It was previously demonstrated that two common mastitis-causing pathogens, Escherichia coli and S. aureus, elicit different immune responses and pathogenesis . Here, we demonstrate that the variability in immune protein response is also strain-specific, at least in the context of S. aureus. Further studies investigating the profiles of other cytokines will add to the results of the current study. Studying IL-17 and IL-6 for instance would provide insight into the involvement of Th17 cells in S. aureus infections, as IL-17 is a Th17 cytokine and IL-6, along with TGF-β supports the differentiation of this Th subtype [47–49]. Furthermore, IL-6 is one of the major signals for the induction of the acute phase response , and may therefore compliment the present haptoglobin data. Monitoring chemoattractive factors, especially those under the regulation of TGF-β (i.e. IL-1β and TNF-α), would help delineate the pro- or anti-inflammatory role of TGF-β in intramammary infection with different strains of S. aureus. Although it would have been interesting to measure IL-1-β and TNF-α as well as other cytokines such as IL-4, IL-6, IL-12, and IL-10 that regulate the differentiation of these T-cell subpopulations, we had limited resources to carry out the cytokine analysis, and felt that inclusion of these cyctokies was beyond the scope of the current study as the aim was to note differences in host responses to different S. aureus strains, not to determine whether TGF-β is a pro- or anti-inflammatory cytokine.
In addition to seeing unique cytokine profiles in response to the different strains of S. aureus, the present study also found a number of milk proteins to be differentially expressed at various time-points in response to infection, including host defense proteins. Staphylococcus aureus insult to the mammary gland causes an inflammatory response that is characterized by an increase in vascular permeability, allowing exudates containing cells and proteins from the vasculature to enter the mammary gland . Additionally, resident and recruited cells produce a number of proteins that target the pathogen and contribute to the restoration of homeostasis . Therefore, the proteome of the milk may drastically change in response to pathogenic stimuli, and analysis of these changes may offer insight into the host response during mastitis. Indeed, the present study demonstrated changes in the milk proteome during intramammary infection with S. aureus. In order to assess protein expression in milk during the acute and chronic phases of infection, samples were evaluated on days 2 and 14 pi, respectively. Most proteins were up-regulated following Newbould 305 and Parent 3231 challenges, especially on day 2 pi during the acute phase of infection. On day 14 pi, the number of up-regulated proteins was dramatically reduced in the Newbould 305 and Parent 3231 challenge groups, as compared to day 2 pi. Results from this study indicate that differences in milk protein expression also occur as a result of intramammary infection with different strains of S. aureus. On day 2 pi for example, challenges with Newbould 305 and Parent 3231 induced 12 milk proteins each, relative to day 0. In contrast, significant changes in milk protein expression were not observed in response to challenge with Heba 3231 at this time. On day 14 pi however, 8 milk proteins were induced by challenge with the Parent 3231 strain and only 1 protein was induced by Newbould 305, whereas 8 proteins were significantly induced by the Heba 3231 challenge. These results are indicative of the acute pathogenic nature of the Parent 3231 and Newbould 305 strains and the unique phenotypic properties of SCVs, which may elicit a milder host response . They suggest a highly active initial host response to challenges with the Parent 3231 and Newbould 305 strains, then perhaps resolution or establishment of chronic infection by day 14 pi. This corresponds with the somatic cell score data from these same cows presented by Atalla et al. (2009) , whereby the number of somatic cells in the milk during the chronic phase of infection still remained significantly up-regulated relative to day 0. Interestingly, we were not able to detect an initial host response to the SCV strain, but the induction of protein expression was demonstrated on day 14 pi. This delayed and relatively low level of host response corresponds to the ability of the Heba 3231 strain to avoid recognition and persist within host cells . Future studies should include later time points in order to determine if Heba 3231 continues to up-regulate milk protein expression.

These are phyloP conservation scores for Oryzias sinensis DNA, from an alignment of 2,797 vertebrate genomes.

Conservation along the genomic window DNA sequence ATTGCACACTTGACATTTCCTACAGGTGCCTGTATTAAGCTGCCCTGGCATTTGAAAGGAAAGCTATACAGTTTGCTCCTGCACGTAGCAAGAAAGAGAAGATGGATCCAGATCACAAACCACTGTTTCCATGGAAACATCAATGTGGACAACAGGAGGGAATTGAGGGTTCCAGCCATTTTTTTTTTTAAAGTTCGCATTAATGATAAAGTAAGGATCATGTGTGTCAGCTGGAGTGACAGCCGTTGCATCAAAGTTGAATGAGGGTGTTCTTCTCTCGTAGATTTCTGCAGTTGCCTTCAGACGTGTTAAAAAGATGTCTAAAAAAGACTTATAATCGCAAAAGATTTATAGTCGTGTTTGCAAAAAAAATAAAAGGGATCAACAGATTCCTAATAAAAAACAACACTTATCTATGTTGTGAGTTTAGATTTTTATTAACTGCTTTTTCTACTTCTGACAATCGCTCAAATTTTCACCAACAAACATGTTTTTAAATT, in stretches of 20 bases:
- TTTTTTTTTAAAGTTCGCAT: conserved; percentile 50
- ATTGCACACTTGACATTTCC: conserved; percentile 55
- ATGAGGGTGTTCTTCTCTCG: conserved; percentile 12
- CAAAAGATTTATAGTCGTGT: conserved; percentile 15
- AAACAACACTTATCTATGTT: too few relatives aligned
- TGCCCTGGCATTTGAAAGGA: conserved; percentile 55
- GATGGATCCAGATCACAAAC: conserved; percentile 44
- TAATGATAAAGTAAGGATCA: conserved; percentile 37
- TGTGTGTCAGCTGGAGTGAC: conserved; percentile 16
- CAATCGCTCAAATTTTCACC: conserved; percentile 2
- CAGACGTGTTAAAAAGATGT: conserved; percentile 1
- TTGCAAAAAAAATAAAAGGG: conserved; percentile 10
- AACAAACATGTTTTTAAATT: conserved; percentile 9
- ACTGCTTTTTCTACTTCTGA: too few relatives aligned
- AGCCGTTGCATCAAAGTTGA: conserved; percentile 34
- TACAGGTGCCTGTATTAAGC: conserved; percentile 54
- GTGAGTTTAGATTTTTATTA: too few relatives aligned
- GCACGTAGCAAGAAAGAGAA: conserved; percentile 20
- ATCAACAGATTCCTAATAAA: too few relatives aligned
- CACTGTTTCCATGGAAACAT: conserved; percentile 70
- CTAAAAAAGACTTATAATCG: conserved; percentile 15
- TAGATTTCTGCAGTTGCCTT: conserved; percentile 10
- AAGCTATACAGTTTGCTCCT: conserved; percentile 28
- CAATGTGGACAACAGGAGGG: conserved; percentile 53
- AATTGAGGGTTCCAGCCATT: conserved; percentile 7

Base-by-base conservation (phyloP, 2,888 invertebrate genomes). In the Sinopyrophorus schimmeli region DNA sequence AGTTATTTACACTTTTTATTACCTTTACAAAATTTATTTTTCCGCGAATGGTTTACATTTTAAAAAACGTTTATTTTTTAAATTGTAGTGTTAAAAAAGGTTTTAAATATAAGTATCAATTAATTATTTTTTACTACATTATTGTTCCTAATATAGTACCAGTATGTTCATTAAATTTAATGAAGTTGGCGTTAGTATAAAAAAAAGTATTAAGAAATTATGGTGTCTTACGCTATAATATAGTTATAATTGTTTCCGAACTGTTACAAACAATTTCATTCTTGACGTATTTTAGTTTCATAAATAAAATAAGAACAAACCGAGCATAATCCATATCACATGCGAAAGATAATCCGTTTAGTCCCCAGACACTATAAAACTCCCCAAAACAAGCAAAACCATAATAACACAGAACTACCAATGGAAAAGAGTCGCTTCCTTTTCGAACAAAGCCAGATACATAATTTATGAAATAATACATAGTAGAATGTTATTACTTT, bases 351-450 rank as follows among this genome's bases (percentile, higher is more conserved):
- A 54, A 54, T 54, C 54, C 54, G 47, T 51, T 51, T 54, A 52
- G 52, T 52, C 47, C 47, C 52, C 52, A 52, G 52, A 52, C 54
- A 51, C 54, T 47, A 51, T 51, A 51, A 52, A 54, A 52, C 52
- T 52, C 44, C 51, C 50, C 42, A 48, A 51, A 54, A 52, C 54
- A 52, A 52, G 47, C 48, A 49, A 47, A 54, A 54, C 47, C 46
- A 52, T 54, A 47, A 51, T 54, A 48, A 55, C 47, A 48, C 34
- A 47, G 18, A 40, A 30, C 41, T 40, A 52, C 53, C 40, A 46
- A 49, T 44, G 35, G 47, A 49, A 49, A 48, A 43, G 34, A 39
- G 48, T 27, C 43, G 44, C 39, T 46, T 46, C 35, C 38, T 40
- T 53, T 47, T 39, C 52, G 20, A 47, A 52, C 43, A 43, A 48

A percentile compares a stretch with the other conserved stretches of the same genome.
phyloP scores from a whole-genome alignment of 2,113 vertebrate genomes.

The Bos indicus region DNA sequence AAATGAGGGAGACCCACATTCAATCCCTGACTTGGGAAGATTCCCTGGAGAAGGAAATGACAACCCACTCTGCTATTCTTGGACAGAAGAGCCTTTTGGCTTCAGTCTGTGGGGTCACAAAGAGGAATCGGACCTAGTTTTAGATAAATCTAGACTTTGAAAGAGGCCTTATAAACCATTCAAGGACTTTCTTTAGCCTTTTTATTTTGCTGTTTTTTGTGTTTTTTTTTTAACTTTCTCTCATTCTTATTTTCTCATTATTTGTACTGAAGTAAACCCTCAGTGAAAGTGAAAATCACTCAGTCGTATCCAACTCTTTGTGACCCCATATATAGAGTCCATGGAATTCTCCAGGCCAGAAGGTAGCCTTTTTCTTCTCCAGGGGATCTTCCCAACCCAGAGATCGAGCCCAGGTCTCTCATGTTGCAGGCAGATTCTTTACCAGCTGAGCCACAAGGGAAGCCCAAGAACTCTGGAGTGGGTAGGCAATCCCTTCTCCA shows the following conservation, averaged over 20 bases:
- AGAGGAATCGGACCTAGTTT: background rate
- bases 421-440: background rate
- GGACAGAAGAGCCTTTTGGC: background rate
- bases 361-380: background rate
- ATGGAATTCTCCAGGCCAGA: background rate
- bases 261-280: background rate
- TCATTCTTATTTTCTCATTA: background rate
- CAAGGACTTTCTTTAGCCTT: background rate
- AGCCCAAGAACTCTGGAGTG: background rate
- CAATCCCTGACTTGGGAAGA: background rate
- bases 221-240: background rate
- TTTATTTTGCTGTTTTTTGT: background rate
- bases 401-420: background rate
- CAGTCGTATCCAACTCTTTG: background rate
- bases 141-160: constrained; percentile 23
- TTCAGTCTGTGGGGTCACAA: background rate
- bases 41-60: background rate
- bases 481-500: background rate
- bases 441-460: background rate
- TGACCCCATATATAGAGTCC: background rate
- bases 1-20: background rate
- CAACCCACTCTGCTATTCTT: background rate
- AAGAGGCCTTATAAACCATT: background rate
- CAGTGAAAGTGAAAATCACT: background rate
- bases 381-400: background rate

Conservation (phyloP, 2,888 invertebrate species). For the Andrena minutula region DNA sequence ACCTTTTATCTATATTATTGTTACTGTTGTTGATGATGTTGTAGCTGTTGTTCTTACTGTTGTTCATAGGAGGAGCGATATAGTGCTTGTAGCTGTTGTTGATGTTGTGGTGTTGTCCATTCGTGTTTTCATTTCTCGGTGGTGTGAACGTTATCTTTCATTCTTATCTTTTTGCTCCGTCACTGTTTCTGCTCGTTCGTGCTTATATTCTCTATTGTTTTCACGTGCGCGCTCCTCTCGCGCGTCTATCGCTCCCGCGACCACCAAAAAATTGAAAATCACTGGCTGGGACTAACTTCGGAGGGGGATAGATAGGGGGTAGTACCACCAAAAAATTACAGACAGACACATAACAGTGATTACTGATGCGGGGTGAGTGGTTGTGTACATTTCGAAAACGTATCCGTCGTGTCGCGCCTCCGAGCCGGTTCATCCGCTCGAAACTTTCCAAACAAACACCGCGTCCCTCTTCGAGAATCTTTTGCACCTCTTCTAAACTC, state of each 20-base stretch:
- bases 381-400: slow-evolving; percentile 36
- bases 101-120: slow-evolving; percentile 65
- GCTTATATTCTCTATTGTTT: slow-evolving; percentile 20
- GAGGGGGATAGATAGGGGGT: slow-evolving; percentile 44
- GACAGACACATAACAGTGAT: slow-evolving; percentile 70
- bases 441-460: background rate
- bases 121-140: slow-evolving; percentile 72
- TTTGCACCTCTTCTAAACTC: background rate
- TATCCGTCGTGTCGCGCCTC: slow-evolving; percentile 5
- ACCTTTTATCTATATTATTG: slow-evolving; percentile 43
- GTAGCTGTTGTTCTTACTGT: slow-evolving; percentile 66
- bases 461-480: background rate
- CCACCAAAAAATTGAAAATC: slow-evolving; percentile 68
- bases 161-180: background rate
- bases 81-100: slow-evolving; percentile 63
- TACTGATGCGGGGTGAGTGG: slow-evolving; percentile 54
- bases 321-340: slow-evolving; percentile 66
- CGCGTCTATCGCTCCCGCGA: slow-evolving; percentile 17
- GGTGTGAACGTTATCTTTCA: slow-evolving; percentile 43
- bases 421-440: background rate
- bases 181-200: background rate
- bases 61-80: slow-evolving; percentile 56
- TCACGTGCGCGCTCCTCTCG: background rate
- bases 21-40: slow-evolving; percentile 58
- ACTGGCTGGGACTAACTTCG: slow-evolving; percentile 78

Two of the five spots corresponded to the most abundant milk proteins - β-casein precursor and β-lactoglobulin. This finding is likely a result of incomplete depletion of these highly abundant proteins. Nonetheless, the depletion protocol was found to be sufficient to yield a comprehensive view of the milk proteome. Of the five protein spots that were subjected to identification by LC-MS/MS, only one protein, CPP3 also known as lactophorin, was implicated in host defense. Component 3 of the proteose peptone is a phosphoglycoprotein uniquely expressed in the mammary gland of lactating dairy cattle and can be found in bovine milk whey. It has been previously suggested to have several functions that include antimicrobial activity, inhibition of lipolysis, mitogenic activity, and immunostimulation [51–54]. It consists of seven polypeptide components, ranging in molecular weight from 17 to 67 kDa [55, 56]. In the 2DE gels, it occurred at three different locations ranging in mass from 15-21 kDa and isoelectric point (pI) from 6-7 (Figure 3), which may correspond to its various components. In one study, the antimicrobial activity of CPP3 was investigated using a synthetic peptide called lactophoricin consisting of the 113-135 region of C-terminal of CPP3 . Lactophoricin interacts with membrane phospholipids and forms voltage-dependent channels. Thus, it has been hypothesized that it may also be involved in the pore forming of natural lipid bilayers such as bacterial membranes [51, 57]. Indeed, Campagna's results demonstrated that this peptide has inhibitory-growth effects on a number of Gram-positive and Gram-negative bacteria, with a more pronounced inhibitory effect on Gram-positive bacteria, including S. aureus .